blood. CDC recommendations advise to test
the exposed healthcare worker within 48 hours
of exposure and then complete hepatitis C
RNA testing at least three weeks after exposure.
However, the source patient should be
immediately tested for HIV so that HIV-related post-exposure prophylaxis may be
started, if deemed necessary. 5 For this reason,
PCFR performs source patient and employee
baseline testing at the time of exposure.
IMPLICATIONS FOR EMS
Individuals partaking of inhaled or ingested
synthetic cannabinoids risk side effects
that may require EMS response. Due to
the increased likelihood of combative and
self-injurious behavior, these patients are likely
to have active bleeding. Behavioral effects of
the drug increase the likelihood that EMS care
providers will be exposed to the patient’s blood.
Patients engaging in smoking or ingesting
spice may be more likely to engage in other
lifestyle choices that increase the likelihood of
HCV transmission (e.g., injection drug use,
riskier sexual practices, unhygienic tattoo and
piercing practices, etc.).
EMS crews should remain alert
to a higher risk of exposure to
blood while providing care to these
patients. Standard precautions
should be used with all patients to
minimize the risk of exposure.
If the trend of excessive combativeness following synthetic cannabinoid use continues, local EMS
agencies may want to consider implementation of sedation protocols as a
means of pharmacological restraint
for these patients—if such a protocol
hasn’t yet been implemented. Agencies should work to establish a culture of safety
that supports and encourages reporting and
appropriate follow-up for all occupationally
related potential bloodborne pathogen exposures. JEMS
1. Law R, Shier J, Martin C, et al. Notes from the field: Increase in
reported adverse health effects related to synthetic cannabinoid
use—United States, January–May 2015. Morbid Mortal Wkly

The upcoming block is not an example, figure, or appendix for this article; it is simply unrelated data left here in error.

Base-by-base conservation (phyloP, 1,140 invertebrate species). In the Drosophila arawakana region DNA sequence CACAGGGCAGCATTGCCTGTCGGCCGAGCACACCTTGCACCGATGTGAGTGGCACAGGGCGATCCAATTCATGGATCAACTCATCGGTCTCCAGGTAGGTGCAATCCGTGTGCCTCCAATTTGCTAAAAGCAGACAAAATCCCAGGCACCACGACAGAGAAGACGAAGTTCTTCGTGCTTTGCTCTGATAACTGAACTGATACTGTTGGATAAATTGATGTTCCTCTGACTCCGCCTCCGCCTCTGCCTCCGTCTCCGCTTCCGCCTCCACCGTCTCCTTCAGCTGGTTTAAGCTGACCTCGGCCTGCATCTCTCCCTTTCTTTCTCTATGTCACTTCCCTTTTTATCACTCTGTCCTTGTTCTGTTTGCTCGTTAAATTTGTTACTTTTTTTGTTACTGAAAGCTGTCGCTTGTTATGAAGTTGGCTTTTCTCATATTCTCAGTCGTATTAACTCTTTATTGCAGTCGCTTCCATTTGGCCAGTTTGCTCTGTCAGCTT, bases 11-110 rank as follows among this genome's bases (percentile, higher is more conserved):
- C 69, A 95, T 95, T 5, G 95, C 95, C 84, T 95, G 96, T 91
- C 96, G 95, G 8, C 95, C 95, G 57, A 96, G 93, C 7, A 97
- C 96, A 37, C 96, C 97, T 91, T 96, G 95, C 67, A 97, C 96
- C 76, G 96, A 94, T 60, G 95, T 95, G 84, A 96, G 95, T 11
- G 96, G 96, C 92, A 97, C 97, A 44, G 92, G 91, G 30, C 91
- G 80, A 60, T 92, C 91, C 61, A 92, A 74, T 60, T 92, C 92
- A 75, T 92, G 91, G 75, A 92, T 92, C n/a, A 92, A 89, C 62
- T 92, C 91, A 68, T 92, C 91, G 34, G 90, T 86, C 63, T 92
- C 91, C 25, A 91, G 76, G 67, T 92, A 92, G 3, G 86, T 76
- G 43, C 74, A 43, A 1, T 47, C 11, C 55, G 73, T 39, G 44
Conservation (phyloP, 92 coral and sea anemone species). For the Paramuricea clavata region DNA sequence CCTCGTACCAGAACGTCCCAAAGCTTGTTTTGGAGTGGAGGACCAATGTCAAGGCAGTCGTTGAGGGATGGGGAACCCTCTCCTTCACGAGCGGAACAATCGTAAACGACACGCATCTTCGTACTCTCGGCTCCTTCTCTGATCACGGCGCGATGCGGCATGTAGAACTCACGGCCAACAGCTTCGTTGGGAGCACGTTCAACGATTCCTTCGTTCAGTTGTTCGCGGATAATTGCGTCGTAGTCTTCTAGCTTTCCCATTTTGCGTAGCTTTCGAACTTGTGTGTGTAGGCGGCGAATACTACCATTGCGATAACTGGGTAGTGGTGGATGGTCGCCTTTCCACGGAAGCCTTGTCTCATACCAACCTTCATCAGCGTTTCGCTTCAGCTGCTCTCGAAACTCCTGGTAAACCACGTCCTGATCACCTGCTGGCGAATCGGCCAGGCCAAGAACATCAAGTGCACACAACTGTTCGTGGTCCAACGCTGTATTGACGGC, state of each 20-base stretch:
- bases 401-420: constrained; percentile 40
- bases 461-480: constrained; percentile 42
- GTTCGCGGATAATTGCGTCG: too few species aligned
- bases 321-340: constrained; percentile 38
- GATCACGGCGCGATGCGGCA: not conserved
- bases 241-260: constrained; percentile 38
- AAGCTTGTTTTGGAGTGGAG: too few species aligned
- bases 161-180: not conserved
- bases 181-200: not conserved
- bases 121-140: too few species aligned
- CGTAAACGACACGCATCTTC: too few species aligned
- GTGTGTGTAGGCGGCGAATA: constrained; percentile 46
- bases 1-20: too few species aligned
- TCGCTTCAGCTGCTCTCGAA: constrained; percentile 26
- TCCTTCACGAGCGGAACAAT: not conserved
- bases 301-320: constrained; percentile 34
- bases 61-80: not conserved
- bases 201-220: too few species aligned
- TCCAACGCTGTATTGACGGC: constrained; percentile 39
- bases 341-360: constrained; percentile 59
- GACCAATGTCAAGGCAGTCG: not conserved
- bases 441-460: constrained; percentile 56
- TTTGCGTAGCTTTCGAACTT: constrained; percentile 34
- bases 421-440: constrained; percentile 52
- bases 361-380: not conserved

Rep. 2015; 64( 22):618–619.
2. Drenzek C, Geller RJ, Steck A, et al. Notes from the field: Severe
illness associated with synthetic cannabinoid use–Brunswik,
Georgia, 2013. Morbid Mortal Wkly Rep. 2013; 62( 46):939.
3. Ghosh T, Harlihy R, Van Dyke M, et al. Notes from the field: Severe
illness associated with reported use of synthetic marijuana—
Colorado, August–September 2013. Morbid Mortal Wkly Rep.
2013; 62( 49):1016–1017.
4. Hepatitis C FAQs for health professionals: Transmission and symptoms. (Jan. 27, 2017.) Centers for Disease Control and Prevention.
Retrieved Feb. 18, 2017, from www.cdc.gov/hepatitis/hcv/hcv-
5. U.S. Public Health Service. Updated U.S. public health services
guidelines for the management of occupational exposures to
HBV, HCV, and HIV and recommendations for postexposure
prophylaxis. Morbid Mortal Wkly Rep. 2001; 50(RR11); 1–42.
Christine McGuire-Wolfe, PhD, CIC, CPH, EMT-P, serves as
the infection control officer for Pasco County (Fla.) Fire Rescue. She’s also an adjunct faculty member in the Infection
Control Program at the College of Public Health of the University of South Florida.
EMS crews are likely to
encounter patients whose
mental status is impacted
by the use of spice & other